Second in the Hellions of Halstead Hall Regency romance series. The couple focus is on Lord Jarret Sharpe and Annabel Lake.
An odd combination of Regency and contemporary dialog along with an inaccurate stance on the perceptions of the nobility toward trade [A viscount’s son is a barrister??] and a truly enlightened take on women in business and virgins.
I don’t really object too much to a loose approach to historical romances/stories, but I do object to using words too obviously not appropriate for the time period. “Gossip rag” wasn’t used until after 1915. “Cundum” almost merits a pass as it was used from about 1766 to 1775 and again after 1840 and “That should be my line” is definitely a contemporary phrase.
The story is cute enough, but too run-of-the-mill and not helped by the poor attention to dialog and manners. Let alone the discrepancy in the historical treatment of women. If Jeffries had put some effort into it, she could have created some real tension and not this bit of fluff.
The series plot line is discovering the truth behind the murder-suicide of their father and mother.
It’s 1825 and it’s shortly after Oliver and Maria’s wedding (see Truth About Lord Stoneville) and Gran is dying in her bed and she refuses to draw back from an ultimatum that all five Sharpe siblings will marry within a year or be cut out of her will. But Gran needs someone to manage the brewery and Jarret manages to work a deal whereby he is released from this marriage provision provided he manages the family brewery for two years.
Only, Jarret discovers the brewery is in trouble. A worry that is not helped by the brewster who forces her way into his office with an offer of her own. Although Jarret tells her he will talk to his grandmother, Annabel is not very trusting and she decides to follow him which results in a most unexpected bet and piques Lord Jarret’s interest even more. Enough to entice him to follow Annabel home where he discovers several buried secrets. Secrets that could rain shame down on the Lakes in so many different ways.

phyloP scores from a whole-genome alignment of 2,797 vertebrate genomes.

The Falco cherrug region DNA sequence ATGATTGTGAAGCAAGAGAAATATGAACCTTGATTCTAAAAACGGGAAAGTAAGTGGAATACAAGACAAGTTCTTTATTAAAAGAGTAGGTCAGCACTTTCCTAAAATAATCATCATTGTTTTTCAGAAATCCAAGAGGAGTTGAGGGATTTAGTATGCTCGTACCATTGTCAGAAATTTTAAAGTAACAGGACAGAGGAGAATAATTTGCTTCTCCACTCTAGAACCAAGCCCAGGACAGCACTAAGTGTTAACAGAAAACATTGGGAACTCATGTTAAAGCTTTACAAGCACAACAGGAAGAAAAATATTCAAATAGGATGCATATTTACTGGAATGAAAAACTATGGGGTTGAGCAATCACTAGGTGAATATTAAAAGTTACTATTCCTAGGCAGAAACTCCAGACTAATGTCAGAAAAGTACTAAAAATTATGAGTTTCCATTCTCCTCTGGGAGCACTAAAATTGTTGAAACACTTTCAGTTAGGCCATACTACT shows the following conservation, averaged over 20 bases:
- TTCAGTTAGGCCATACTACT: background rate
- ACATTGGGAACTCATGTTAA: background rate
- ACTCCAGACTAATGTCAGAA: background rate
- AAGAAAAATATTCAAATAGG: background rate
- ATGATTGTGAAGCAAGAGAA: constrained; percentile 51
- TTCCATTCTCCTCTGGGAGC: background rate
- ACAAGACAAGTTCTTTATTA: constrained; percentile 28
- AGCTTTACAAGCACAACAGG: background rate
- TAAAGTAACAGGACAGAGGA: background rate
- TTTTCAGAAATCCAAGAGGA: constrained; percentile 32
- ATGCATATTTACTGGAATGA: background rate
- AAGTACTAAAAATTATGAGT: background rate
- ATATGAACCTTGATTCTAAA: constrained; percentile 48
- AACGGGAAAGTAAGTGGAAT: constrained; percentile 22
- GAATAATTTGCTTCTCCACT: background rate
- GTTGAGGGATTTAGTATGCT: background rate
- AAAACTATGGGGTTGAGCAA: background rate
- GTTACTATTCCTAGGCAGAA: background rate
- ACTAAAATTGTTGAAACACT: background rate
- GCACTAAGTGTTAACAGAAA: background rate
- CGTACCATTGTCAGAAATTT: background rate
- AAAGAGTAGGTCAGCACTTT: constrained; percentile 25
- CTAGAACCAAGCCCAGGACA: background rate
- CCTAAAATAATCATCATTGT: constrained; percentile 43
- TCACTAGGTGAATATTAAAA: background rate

Jarret Sharpe has been angry with his Gran since she insisted he stop haunting the brewery and pay attention to his books. In retaliation, he’s been making a living gambling ever since. But now she’s maneuvered him back into it and he learns a whole new love.
Annabel Lake is the sister of the current owner of Lake Ale, her brother Hugh Lake. Hugh has become depressed and fallen into a vat of whiskey and their family brewery is in trouble. Her sister-in-law Sissy and their son Geordie have come with Annabel to present her sales idea to Mrs. Plumtree. Rupert is the fiancé who died in the war before he and Annabel could marry.
His other unmarried siblings include Gabe, a.k.a., the Angel of Death; Minerva who has retreated behind the books she writes; and, Celia. Oliver is off on his honeymoon trip with his new wife, Maria.
Hetty Plumtree is their common grandmother who has been running the Plumtree Brewery—the source of their wealth. She thought she had done the right thing in forcing Jarret to go to Eton and learn to be a gentleman lawyer or some such. Mr. Cope is Gran’s secretary and secret spy. Desmond Plumtree is a most hated cousin. Mrs. Cranley, a supposed friend of Sissy’s, deserves to have her inn catch fire.
Giles Masters is Jarret’s friend, a viscount’s son, and a barrister of some renown. Jackson Pinter is a Bow Street Runner Jarret has hired to look into his parents’ deaths.
The cover is casually hot with one hot male body in fawn trousers tucked into boots with his white linen shirt open to the waist lying across a straw-colored embroidered satin coverlet. We get just a hint of his strong jaw and shoulder-length dark hair.
The title is more wishful than real—it could apply to either party.